Child Labor

Source: Megha Bahree, Forbes, Vol. 181 no. 4, February 25, 2008

That garden stone, handmade carpet or embroidered T-shirt you just bought was probably made by child labor.

Every time you buy an imported handmade carpet, an embroidered pair of jeans, a beaded purse, a decorated box or a soccer ball there’s a good chance you’re acquiring something fashioned by a child. Such goods are available in places like GapKids, Macy’s, ABC Carpet & Home, Ikea, Lowe’s, and Home Depot. These retailers say they are aware of child-labor problems, have strict policies against selling products made by underage kids and abide by the laws of the countries from which they import. But there are many links in a supply chain, and even a well-intentioned importer can’t police them all.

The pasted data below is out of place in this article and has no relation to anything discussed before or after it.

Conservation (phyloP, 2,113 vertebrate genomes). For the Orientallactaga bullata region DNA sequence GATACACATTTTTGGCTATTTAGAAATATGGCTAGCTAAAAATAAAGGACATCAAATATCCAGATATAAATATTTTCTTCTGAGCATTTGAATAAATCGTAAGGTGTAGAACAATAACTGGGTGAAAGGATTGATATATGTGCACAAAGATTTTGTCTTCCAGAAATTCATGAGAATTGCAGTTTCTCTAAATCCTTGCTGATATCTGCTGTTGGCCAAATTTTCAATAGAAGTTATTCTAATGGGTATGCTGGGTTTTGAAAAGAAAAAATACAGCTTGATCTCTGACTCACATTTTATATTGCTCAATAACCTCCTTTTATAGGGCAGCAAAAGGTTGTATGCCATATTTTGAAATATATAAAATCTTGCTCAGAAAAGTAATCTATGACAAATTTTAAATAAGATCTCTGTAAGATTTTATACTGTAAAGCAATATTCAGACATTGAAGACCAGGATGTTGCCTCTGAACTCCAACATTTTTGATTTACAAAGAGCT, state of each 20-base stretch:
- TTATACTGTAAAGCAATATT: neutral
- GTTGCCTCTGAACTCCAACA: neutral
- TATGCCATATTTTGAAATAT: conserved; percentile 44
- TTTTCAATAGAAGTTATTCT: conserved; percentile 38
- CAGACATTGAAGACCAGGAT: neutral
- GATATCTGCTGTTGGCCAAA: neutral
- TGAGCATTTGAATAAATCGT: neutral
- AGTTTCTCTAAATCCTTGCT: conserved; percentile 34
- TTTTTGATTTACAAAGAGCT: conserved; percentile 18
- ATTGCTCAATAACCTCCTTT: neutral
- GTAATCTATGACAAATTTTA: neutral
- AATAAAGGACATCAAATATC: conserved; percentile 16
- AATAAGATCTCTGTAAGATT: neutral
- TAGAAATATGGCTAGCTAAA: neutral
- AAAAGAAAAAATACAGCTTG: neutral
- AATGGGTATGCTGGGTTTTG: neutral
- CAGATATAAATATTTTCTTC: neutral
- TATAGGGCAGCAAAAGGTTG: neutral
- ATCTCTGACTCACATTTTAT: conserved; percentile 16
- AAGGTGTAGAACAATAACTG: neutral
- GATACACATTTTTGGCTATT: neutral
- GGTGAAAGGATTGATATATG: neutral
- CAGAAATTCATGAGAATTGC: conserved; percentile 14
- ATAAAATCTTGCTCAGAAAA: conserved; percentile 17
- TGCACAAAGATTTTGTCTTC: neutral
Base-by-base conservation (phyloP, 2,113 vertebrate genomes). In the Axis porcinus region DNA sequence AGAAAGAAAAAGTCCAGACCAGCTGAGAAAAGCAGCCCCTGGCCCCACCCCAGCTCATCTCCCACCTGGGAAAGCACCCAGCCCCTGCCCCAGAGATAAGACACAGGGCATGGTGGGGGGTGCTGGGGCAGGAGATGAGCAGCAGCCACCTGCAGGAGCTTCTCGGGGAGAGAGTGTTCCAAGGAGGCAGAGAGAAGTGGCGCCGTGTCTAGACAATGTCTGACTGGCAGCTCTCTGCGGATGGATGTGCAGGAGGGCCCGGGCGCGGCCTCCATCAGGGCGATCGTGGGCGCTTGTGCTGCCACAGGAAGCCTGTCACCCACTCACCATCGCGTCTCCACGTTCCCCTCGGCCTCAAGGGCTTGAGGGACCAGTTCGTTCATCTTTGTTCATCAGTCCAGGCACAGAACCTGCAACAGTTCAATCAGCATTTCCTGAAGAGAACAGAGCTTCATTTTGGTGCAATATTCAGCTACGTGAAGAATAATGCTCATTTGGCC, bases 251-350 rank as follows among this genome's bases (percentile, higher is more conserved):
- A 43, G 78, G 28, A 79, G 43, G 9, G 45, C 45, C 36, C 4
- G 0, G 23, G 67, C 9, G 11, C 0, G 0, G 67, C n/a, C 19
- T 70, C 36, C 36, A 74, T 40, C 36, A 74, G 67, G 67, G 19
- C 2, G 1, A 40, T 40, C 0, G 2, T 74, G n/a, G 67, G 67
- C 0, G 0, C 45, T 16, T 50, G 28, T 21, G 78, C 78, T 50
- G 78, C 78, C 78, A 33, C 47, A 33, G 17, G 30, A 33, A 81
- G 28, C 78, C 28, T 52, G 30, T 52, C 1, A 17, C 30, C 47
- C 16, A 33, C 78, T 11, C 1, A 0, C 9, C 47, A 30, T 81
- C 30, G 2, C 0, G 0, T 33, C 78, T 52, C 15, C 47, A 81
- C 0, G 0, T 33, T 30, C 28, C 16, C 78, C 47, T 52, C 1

“There are many, many household items that are produced with forced labor and not just child labor,” says Bama Athreya, executive director of the International Labor Rights Forum in Washington, D.C. It’s a fact of a global economy, and will continue to be, as long as Americans (and Europeans) demand cheap goods–and incomes in emerging economies remain low. If a child is enslaved, it’s because his parents are desperately poor.

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